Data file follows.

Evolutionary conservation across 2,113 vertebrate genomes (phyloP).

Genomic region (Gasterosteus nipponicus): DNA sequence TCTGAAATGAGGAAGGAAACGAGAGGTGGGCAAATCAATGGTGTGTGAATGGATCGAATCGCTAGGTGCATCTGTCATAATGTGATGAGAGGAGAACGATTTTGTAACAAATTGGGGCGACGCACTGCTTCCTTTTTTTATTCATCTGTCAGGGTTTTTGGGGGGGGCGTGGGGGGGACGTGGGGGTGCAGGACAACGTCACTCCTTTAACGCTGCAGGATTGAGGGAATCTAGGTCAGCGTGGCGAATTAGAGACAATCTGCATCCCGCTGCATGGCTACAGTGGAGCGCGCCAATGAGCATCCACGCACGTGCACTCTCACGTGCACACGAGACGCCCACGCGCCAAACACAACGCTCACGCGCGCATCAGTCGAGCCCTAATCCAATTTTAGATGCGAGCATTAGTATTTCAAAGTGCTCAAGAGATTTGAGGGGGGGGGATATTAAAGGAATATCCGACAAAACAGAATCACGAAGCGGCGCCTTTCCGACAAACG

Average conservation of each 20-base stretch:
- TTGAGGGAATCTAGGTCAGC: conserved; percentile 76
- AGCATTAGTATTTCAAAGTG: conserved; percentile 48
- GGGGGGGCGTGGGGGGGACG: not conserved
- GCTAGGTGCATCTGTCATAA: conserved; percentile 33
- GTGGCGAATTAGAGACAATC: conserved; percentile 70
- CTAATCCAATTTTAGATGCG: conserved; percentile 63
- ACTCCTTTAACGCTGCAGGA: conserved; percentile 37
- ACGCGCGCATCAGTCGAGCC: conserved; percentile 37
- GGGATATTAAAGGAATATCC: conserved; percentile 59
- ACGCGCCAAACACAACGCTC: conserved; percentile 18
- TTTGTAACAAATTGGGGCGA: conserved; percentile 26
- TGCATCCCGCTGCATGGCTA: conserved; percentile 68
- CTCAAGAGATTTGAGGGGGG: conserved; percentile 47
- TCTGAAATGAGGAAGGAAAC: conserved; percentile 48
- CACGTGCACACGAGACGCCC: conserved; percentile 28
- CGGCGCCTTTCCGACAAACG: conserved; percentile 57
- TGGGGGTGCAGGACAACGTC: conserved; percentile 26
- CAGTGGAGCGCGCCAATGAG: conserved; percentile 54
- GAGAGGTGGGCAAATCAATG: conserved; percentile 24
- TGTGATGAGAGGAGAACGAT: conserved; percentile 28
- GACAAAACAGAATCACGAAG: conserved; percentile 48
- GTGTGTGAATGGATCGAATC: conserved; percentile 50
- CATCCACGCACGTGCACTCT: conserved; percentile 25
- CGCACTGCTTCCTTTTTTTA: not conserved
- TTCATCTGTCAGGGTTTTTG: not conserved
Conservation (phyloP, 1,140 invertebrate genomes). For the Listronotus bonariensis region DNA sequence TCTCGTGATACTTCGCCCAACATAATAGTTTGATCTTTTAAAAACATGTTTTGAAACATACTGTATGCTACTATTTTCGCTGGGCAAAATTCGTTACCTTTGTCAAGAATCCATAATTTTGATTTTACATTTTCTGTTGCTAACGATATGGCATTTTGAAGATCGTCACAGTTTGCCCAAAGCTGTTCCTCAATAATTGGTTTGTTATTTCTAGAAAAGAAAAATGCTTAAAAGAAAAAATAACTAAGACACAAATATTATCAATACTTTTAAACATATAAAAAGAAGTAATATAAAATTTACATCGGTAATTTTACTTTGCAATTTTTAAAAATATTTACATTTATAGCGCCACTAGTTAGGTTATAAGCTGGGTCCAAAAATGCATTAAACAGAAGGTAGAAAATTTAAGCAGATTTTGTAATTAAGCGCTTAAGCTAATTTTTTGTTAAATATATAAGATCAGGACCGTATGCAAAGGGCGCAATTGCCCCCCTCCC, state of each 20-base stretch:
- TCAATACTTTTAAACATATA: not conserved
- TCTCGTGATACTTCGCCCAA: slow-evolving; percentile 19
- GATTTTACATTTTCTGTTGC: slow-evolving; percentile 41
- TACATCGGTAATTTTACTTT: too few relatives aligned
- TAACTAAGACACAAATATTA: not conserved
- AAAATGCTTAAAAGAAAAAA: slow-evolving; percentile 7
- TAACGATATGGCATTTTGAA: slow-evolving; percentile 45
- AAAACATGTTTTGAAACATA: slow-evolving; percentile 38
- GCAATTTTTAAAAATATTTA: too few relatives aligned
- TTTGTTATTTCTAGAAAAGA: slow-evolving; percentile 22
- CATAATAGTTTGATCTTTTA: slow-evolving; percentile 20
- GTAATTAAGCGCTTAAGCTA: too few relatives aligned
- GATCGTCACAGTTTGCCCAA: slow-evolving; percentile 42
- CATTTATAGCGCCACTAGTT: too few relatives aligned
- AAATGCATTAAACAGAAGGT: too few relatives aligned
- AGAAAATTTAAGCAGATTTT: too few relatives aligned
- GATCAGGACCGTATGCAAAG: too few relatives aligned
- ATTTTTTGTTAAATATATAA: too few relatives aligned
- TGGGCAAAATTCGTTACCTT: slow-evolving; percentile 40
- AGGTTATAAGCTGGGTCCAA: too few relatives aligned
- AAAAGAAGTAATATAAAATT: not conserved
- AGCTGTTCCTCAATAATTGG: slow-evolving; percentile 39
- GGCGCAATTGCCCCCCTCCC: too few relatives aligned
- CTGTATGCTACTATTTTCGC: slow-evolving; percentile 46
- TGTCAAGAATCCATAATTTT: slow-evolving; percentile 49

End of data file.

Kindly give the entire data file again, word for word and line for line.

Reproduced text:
Evolutionary conservation across 2,113 vertebrate genomes (phyloP).

Genomic region (Gasterosteus nipponicus): DNA sequence TCTGAAATGAGGAAGGAAACGAGAGGTGGGCAAATCAATGGTGTGTGAATGGATCGAATCGCTAGGTGCATCTGTCATAATGTGATGAGAGGAGAACGATTTTGTAACAAATTGGGGCGACGCACTGCTTCCTTTTTTTATTCATCTGTCAGGGTTTTTGGGGGGGGCGTGGGGGGGACGTGGGGGTGCAGGACAACGTCACTCCTTTAACGCTGCAGGATTGAGGGAATCTAGGTCAGCGTGGCGAATTAGAGACAATCTGCATCCCGCTGCATGGCTACAGTGGAGCGCGCCAATGAGCATCCACGCACGTGCACTCTCACGTGCACACGAGACGCCCACGCGCCAAACACAACGCTCACGCGCGCATCAGTCGAGCCCTAATCCAATTTTAGATGCGAGCATTAGTATTTCAAAGTGCTCAAGAGATTTGAGGGGGGGGGATATTAAAGGAATATCCGACAAAACAGAATCACGAAGCGGCGCCTTTCCGACAAACG

Average conservation of each 20-base stretch:
- TTGAGGGAATCTAGGTCAGC: conserved; percentile 76
- AGCATTAGTATTTCAAAGTG: conserved; percentile 48
- GGGGGGGCGTGGGGGGGACG: not conserved
- GCTAGGTGCATCTGTCATAA: conserved; percentile 33
- GTGGCGAATTAGAGACAATC: conserved; percentile 70
- CTAATCCAATTTTAGATGCG: conserved; percentile 63
- ACTCCTTTAACGCTGCAGGA: conserved; percentile 37
- ACGCGCGCATCAGTCGAGCC: conserved; percentile 37
- GGGATATTAAAGGAATATCC: conserved; percentile 59
- ACGCGCCAAACACAACGCTC: conserved; percentile 18
- TTTGTAACAAATTGGGGCGA: conserved; percentile 26
- TGCATCCCGCTGCATGGCTA: conserved; percentile 68
- CTCAAGAGATTTGAGGGGGG: conserved; percentile 47
- TCTGAAATGAGGAAGGAAAC: conserved; percentile 48
- CACGTGCACACGAGACGCCC: conserved; percentile 28
- CGGCGCCTTTCCGACAAACG: conserved; percentile 57
- TGGGGGTGCAGGACAACGTC: conserved; percentile 26
- CAGTGGAGCGCGCCAATGAG: conserved; percentile 54
- GAGAGGTGGGCAAATCAATG: conserved; percentile 24
- TGTGATGAGAGGAGAACGAT: conserved; percentile 28
- GACAAAACAGAATCACGAAG: conserved; percentile 48
- GTGTGTGAATGGATCGAATC: conserved; percentile 50
- CATCCACGCACGTGCACTCT: conserved; percentile 25
- CGCACTGCTTCCTTTTTTTA: not conserved
- TTCATCTGTCAGGGTTTTTG: not conserved
Conservation (phyloP, 1,140 invertebrate genomes). For the Listronotus bonariensis region DNA sequence TCTCGTGATACTTCGCCCAACATAATAGTTTGATCTTTTAAAAACATGTTTTGAAACATACTGTATGCTACTATTTTCGCTGGGCAAAATTCGTTACCTTTGTCAAGAATCCATAATTTTGATTTTACATTTTCTGTTGCTAACGATATGGCATTTTGAAGATCGTCACAGTTTGCCCAAAGCTGTTCCTCAATAATTGGTTTGTTATTTCTAGAAAAGAAAAATGCTTAAAAGAAAAAATAACTAAGACACAAATATTATCAATACTTTTAAACATATAAAAAGAAGTAATATAAAATTTACATCGGTAATTTTACTTTGCAATTTTTAAAAATATTTACATTTATAGCGCCACTAGTTAGGTTATAAGCTGGGTCCAAAAATGCATTAAACAGAAGGTAGAAAATTTAAGCAGATTTTGTAATTAAGCGCTTAAGCTAATTTTTTGTTAAATATATAAGATCAGGACCGTATGCAAAGGGCGCAATTGCCCCCCTCCC, state of each 20-base stretch:
- TCAATACTTTTAAACATATA: not conserved
- TCTCGTGATACTTCGCCCAA: slow-evolving; percentile 19
- GATTTTACATTTTCTGTTGC: slow-evolving; percentile 41
- TACATCGGTAATTTTACTTT: too few relatives aligned
- TAACTAAGACACAAATATTA: not conserved
- AAAATGCTTAAAAGAAAAAA: slow-evolving; percentile 7
- TAACGATATGGCATTTTGAA: slow-evolving; percentile 45
- AAAACATGTTTTGAAACATA: slow-evolving; percentile 38
- GCAATTTTTAAAAATATTTA: too few relatives aligned
- TTTGTTATTTCTAGAAAAGA: slow-evolving; percentile 22
- CATAATAGTTTGATCTTTTA: slow-evolving; percentile 20
- GTAATTAAGCGCTTAAGCTA: too few relatives aligned
- GATCGTCACAGTTTGCCCAA: slow-evolving; percentile 42
- CATTTATAGCGCCACTAGTT: too few relatives aligned
- AAATGCATTAAACAGAAGGT: too few relatives aligned
- AGAAAATTTAAGCAGATTTT: too few relatives aligned
- GATCAGGACCGTATGCAAAG: too few relatives aligned
- ATTTTTTGTTAAATATATAA: too few relatives aligned
- TGGGCAAAATTCGTTACCTT: slow-evolving; percentile 40
- AGGTTATAAGCTGGGTCCAA: too few relatives aligned
- AAAAGAAGTAATATAAAATT: not conserved
- AGCTGTTCCTCAATAATTGG: slow-evolving; percentile 39
- GGCGCAATTGCCCCCCTCCC: too few relatives aligned
- CTGTATGCTACTATTTTCGC: slow-evolving; percentile 46
- TGTCAAGAATCCATAATTTT: slow-evolving; percentile 49